During my stay in America we could not leave our camps for cities, to buy newspapers we wished. Only the papers and literature granted by kindness of Y.M.C.A. men and women and by Knights of Columbus became very familiar to us. I had not chance to procure some newspapers in Newport News in order to [illegible] make acquaintance with what is known in America about the situation in Siberia. Here in the steamboat of "Susquehanna" I have found the periodicals of June. I am glad to see here the first the "New York Times" from 15th to 25th of June.
July 28, Atlantic Ocean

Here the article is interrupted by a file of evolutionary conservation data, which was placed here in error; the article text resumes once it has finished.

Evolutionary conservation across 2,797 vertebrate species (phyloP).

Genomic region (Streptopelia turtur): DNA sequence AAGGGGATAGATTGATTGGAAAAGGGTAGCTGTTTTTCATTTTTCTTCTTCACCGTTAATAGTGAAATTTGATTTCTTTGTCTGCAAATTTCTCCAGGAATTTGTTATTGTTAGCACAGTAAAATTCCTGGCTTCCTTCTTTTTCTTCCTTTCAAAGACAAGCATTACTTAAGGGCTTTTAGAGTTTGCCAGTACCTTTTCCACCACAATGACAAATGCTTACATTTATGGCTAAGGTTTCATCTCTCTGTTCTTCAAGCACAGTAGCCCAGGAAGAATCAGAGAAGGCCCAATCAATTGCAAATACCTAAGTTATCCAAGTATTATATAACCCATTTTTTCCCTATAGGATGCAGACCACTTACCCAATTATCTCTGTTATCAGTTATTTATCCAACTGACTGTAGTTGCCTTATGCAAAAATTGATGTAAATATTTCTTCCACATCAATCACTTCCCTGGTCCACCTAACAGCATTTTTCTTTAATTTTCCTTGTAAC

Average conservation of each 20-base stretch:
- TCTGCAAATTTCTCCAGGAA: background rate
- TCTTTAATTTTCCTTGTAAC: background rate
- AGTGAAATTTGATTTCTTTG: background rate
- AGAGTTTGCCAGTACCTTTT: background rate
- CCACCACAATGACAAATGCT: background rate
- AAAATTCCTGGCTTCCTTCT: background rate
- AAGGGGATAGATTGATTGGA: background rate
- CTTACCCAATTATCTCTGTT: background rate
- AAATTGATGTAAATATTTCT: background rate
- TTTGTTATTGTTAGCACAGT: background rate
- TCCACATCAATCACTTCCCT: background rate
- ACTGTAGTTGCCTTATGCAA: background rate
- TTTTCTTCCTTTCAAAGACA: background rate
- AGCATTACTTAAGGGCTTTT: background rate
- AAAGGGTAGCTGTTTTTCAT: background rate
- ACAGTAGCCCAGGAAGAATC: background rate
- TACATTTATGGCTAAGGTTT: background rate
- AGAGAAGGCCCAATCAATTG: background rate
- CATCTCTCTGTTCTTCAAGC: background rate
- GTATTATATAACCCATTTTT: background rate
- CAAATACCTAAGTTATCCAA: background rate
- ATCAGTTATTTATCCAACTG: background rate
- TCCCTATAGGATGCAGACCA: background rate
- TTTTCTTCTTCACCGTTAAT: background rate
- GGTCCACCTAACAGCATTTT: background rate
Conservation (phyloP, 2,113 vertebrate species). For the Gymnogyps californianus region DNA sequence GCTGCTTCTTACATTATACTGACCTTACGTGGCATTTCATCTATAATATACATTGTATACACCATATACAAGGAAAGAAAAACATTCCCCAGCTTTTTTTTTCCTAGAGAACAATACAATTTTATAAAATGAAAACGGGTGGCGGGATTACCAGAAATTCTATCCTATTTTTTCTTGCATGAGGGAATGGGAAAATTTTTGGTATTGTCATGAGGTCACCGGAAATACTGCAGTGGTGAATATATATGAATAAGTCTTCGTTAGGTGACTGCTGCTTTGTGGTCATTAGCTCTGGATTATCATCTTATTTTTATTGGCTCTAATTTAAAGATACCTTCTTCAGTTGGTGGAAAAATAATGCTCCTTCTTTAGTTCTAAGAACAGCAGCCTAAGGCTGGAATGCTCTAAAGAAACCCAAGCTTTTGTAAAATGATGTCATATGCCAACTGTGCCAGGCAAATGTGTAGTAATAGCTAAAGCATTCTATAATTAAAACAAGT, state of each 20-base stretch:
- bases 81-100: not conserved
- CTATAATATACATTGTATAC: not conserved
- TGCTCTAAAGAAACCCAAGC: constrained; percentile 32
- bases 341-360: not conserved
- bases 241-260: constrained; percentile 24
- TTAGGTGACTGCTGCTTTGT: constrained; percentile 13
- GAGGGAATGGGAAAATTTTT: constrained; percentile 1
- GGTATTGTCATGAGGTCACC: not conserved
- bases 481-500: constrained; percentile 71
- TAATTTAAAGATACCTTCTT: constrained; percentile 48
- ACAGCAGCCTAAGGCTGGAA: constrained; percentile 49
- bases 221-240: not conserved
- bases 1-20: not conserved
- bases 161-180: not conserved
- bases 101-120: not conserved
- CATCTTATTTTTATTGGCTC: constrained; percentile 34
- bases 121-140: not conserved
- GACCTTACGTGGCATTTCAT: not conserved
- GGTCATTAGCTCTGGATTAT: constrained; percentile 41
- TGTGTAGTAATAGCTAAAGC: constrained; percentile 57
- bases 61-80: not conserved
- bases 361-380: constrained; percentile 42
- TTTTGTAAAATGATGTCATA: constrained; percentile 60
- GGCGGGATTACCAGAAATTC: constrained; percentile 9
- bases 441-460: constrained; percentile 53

It takes 12 days to cross the ocean from Newport News to Brest. In two or three days we shall reach old Europe. My dear friend, I earnestly beg you to help me by sending periodicals, "The Outlook" the best, I think. I must be acquainted with what is and what was going in America for this year. If the "Survey" is still existing it would be a reliable source of information. All interesting articles (important articles) you find, kindly send me. I know you are too busy but please ask your friends to call their attention to useful articles. ... I know nothing about what is going on in Siberia, since my start from there, but I believe Bolsheviki will clean all Siberia from all this band of atamans, brigands, and will "reign" in killing the men and devastating the country as now the [Kolchakists] and ataman brigands do. That is the tragedy. I saw General Graves the commander of the American army in Siberia, and warned him that he and his army necessarily will be involved in an actual ↑active↓ struggle with the Siberian population, in spite of his very reasonable, cautious, and humane policy of [noninterference]. The existing military forces of all the Allies in Siberia are not sufficient not only to withstand Bolsheviki but they are not sufficient to keep in safety the Siberian railroad line along almost 5000 miles. It is too late. The Siberian population, excepting speculators and reactionists -- are now against [illegible] the Atamans, against [Kolchak] government. Along such a distant line of [railway], Bolsheviki easily can break the thin string of the railroad guards at any place and at any time. I had seen and talked to General Graves when I did not know yet that I'll go to America. He is very kind man enjoying a good reputation among the East Siberian peasants for his protection of defenseless population both from atamans and from Bolsheviks.